'Welcome', said the neighbouring passenger on my flight from Darwin, 'to one of the 10 least-visited countries in the world'.

She meant East Timor or, more accurately, Timor-Leste, which also happens to be the world's second-newest country – a mere 15 years old. The plane was carrying about a dozen people, which rather underscored her point.

'She' was also an Australian diplomat, and thus welcomed the opportunity to brief a visiting journalist on her country's activity in the former Portugese colony. Unmentioned was a feeling of guilt, for in 1975 the nine-day Timorese republic came to an end when, with tacit consent from Canberra and Washington DC, Indonesia invaded.

I was there partly out of curiosity at how a newly-independent nation was faring after decades of conflict, but also in order to remove another country from my global bucket list. We touched down in Dili, the capital, about an hour after leaving Australia's northern territory (itself only 'self-governing' since 1978), and the heat was baking.

Everything, however, seemed in reasonably good order, while a useful first-stop was the well-appointed Resistance Museum, which coolly set out the post-1975 chronology, culminating in the New York Accord of May 1999 (just as Scotland was electing its newly-devolved parliament) and the creation of the second East Timorese republic in 2002. The information panels were admirably free of rancour or mythmaking.

They included photographs of the Santa Cruz cemetery, a short walk north-west of the museum. There, in the early 1990s, Indonesian soldiers surrounded and massacred at least 250 East Timorese supporters of independence, their only provocation having been a largely peaceful and orderly protest against the Indonesian occupation. A sun-faded placard indicated plans for a memorial but, remarkably, across the road I found a second well-attended cemetery, this time for Indonesian soldiers killed on duty in Timor-Leste.

This might seem surprising, but there appears to be very little bitterness between post-independence Timor-Leste and its former oppressors (who, after all, did some terrible things, including the murder of five Australian journalists in 1975). Of colonial Portugal, meanwhile, there's very little trace. In the afternoon I spent exploring Dili I could find only a few (relatively new) Catholic churches and one basic memorial to a former Portugese 'administrator' near my hotel.

The Hotel Timor was Indonesian built and run with brisk efficiency. At its cafe you could digest a Portugese tart while eavesdropping on Aussies, international aid types and upwardly-mobile Timorese. It felt a bit like being in Lisbon, which perhaps was the point. In Gordon Peake's engaging book, 'Beloved Land: stories, struggles, and secrets from Timor-Leste', he returns again and again to the hotel lobby to illustrate the contrast between pre- and post-independence.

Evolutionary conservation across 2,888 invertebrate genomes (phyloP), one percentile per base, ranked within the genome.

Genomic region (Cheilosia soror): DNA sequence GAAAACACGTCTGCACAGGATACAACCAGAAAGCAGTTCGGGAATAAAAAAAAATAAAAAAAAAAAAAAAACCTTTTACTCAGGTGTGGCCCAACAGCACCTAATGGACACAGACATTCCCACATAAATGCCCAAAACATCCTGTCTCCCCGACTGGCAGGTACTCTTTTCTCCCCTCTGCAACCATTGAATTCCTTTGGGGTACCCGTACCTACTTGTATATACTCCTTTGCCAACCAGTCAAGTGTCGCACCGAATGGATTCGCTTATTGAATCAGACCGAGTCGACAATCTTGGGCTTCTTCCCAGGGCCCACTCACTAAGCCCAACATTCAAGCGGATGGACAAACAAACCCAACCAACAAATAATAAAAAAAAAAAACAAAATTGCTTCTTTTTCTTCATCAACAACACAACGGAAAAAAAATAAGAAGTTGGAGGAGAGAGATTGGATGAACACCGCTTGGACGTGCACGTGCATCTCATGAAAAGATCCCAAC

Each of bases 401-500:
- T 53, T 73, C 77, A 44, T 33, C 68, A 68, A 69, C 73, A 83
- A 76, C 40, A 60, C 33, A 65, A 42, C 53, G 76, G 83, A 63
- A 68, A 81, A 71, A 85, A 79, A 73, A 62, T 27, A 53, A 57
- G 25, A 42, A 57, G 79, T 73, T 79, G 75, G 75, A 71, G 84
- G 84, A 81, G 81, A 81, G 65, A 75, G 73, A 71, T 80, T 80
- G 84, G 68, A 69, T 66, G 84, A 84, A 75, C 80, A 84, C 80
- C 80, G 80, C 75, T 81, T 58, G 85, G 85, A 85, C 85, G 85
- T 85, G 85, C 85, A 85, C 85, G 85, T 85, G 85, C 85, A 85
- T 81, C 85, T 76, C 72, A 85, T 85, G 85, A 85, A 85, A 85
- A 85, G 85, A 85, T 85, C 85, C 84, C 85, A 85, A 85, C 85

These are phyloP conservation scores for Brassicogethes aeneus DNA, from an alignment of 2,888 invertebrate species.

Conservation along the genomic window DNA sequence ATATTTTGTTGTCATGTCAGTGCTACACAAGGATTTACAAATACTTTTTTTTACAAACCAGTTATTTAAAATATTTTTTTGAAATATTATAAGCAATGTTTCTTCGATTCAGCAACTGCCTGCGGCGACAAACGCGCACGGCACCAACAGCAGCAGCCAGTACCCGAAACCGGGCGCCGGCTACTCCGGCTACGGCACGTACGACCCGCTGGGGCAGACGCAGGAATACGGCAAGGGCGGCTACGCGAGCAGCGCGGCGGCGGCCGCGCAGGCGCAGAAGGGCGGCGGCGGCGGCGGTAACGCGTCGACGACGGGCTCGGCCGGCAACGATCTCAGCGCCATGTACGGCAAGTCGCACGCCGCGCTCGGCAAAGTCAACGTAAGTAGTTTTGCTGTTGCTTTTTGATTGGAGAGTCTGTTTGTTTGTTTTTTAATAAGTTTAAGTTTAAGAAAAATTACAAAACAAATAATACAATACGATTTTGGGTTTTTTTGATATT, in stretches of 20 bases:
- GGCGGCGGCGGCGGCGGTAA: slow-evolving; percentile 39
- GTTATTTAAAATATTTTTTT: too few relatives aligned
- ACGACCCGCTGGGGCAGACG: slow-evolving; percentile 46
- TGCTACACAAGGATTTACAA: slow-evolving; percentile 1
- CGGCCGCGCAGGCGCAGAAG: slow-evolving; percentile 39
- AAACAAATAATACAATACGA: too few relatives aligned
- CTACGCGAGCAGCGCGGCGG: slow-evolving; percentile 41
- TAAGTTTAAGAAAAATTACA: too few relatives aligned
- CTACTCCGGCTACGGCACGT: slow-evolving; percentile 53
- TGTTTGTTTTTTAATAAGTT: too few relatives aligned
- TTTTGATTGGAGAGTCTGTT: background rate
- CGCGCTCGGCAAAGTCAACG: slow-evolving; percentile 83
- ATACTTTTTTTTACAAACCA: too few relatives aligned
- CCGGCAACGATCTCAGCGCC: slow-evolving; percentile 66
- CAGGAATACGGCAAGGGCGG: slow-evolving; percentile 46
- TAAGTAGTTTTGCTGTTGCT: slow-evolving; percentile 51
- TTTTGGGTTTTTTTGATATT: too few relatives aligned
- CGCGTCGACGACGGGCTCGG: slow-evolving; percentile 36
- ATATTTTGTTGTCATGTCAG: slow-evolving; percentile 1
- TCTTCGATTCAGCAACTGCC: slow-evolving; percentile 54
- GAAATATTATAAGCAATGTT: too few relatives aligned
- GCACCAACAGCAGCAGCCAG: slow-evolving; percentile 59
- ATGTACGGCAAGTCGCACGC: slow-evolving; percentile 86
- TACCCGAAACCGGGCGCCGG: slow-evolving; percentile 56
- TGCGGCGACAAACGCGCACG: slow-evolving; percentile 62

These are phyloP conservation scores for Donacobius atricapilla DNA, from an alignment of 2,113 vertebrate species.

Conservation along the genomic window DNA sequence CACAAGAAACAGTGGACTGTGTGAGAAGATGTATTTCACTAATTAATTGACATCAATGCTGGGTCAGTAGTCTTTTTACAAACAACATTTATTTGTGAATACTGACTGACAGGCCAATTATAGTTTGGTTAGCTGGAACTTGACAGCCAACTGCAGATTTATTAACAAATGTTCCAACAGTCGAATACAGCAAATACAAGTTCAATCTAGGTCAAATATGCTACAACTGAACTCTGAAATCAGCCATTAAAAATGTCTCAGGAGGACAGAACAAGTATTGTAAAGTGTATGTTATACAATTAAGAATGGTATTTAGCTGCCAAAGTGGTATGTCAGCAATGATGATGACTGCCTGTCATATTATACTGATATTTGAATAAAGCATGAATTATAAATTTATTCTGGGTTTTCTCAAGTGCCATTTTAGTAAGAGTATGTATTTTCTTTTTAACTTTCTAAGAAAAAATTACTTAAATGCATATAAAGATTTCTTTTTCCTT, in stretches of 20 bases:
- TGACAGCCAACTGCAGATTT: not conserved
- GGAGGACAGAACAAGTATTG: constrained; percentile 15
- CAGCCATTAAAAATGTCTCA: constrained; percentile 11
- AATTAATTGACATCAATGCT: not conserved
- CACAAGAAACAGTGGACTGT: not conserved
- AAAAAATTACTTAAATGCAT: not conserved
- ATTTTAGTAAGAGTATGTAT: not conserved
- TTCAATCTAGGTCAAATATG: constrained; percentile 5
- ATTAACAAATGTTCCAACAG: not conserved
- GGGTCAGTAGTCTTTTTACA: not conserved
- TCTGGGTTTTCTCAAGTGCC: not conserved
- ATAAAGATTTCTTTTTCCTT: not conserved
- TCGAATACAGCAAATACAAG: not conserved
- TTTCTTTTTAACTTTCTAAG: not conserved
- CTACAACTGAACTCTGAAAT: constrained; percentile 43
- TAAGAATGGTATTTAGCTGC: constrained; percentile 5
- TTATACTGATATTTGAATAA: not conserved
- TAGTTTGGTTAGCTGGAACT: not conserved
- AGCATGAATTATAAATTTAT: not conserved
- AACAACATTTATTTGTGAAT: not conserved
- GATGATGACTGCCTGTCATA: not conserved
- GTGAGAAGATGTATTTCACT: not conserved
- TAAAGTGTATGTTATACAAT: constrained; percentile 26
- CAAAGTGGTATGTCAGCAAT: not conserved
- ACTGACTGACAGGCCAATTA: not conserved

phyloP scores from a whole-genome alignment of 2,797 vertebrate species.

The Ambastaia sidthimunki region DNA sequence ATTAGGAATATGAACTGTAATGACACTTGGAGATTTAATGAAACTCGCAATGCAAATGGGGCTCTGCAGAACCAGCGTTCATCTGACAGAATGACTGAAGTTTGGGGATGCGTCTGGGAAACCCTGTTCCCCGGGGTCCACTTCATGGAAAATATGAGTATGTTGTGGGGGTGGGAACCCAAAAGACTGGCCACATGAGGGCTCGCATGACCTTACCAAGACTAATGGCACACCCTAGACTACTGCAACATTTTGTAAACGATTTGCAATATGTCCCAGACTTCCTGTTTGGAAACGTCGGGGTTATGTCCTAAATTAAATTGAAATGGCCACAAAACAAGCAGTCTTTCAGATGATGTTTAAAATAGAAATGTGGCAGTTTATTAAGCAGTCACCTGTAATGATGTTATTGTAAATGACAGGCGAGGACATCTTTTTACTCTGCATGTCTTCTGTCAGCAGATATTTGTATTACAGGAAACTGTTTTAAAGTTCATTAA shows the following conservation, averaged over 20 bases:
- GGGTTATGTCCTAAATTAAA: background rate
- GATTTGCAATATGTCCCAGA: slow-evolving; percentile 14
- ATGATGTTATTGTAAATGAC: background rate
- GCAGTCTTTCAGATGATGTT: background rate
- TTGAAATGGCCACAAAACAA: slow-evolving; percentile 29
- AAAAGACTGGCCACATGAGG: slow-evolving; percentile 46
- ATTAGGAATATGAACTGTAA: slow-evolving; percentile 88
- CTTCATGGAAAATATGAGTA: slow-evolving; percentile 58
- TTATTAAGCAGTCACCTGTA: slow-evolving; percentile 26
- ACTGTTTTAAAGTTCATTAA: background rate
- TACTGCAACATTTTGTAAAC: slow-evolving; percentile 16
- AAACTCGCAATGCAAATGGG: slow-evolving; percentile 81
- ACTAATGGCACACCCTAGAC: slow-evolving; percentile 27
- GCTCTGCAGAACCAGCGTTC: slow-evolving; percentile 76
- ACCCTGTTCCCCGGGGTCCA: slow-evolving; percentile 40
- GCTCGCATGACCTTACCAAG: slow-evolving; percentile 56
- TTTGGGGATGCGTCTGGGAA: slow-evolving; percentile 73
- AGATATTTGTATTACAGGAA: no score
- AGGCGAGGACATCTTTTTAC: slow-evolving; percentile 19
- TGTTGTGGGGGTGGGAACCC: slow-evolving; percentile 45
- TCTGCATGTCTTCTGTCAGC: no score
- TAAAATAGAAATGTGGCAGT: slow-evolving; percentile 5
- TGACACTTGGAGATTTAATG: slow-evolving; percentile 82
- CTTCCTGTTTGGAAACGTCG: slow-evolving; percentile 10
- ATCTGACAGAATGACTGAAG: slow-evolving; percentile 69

One former revolutionary interviewed by Peake admitted that his freedom movement had moved too quickly back in 1975; that, on reflection, some sort of transitional autonomy under Portugese rule would have better served East Timorese economy and democracy, not to mention guard against Indonesian expansion.

There are, of course, problems which are virtually inevitable when nations transition from civil war and colonial occupation: corruption, high prices and over-dependence on international aid, yet at the same time the government of Timor-Leste has established a sovereign wealth fund (there is oil between it and Darwin), considered international best practice. On the streets and faces, meanwhile, there was a palpable sense of a nation that wants to improve and develop.

It was reflected, too, at Timor-Leste's only airport and main hotel. The former was dark and dingy but generally functional. A single check-in desk dealt with all flights regardless of airline (and why not?), while immigration and security were swift, friendly and tokenistic. By boarding time there was no sign of my flight to Bali, but then suddenly it roared into sight and within 10 minutes it had been emptied of passengers and refilled with me and a few dozen others, a process that would have taken three times as long at any western terminal. At the hotel, meanwhile, I was charged nothing extra
for airport transfers, wifi and wine refills in its Portugese restaurant.

Somehow I doubt such a pleasing lack of officiousness will last very long. At the moment Timor-Leste, just a decade-and-a-half old, is eager to please, but it has grandiose plans for economic growth and development, much of which may be quixotic. Still, in circumstances profoundly and tragically different from similarly aspirant nations in Western Europe, it struck me as a good advert for independence: nimble, friendly, forward-looking and intent on close relations with neighbouring nations it could easily spurn.

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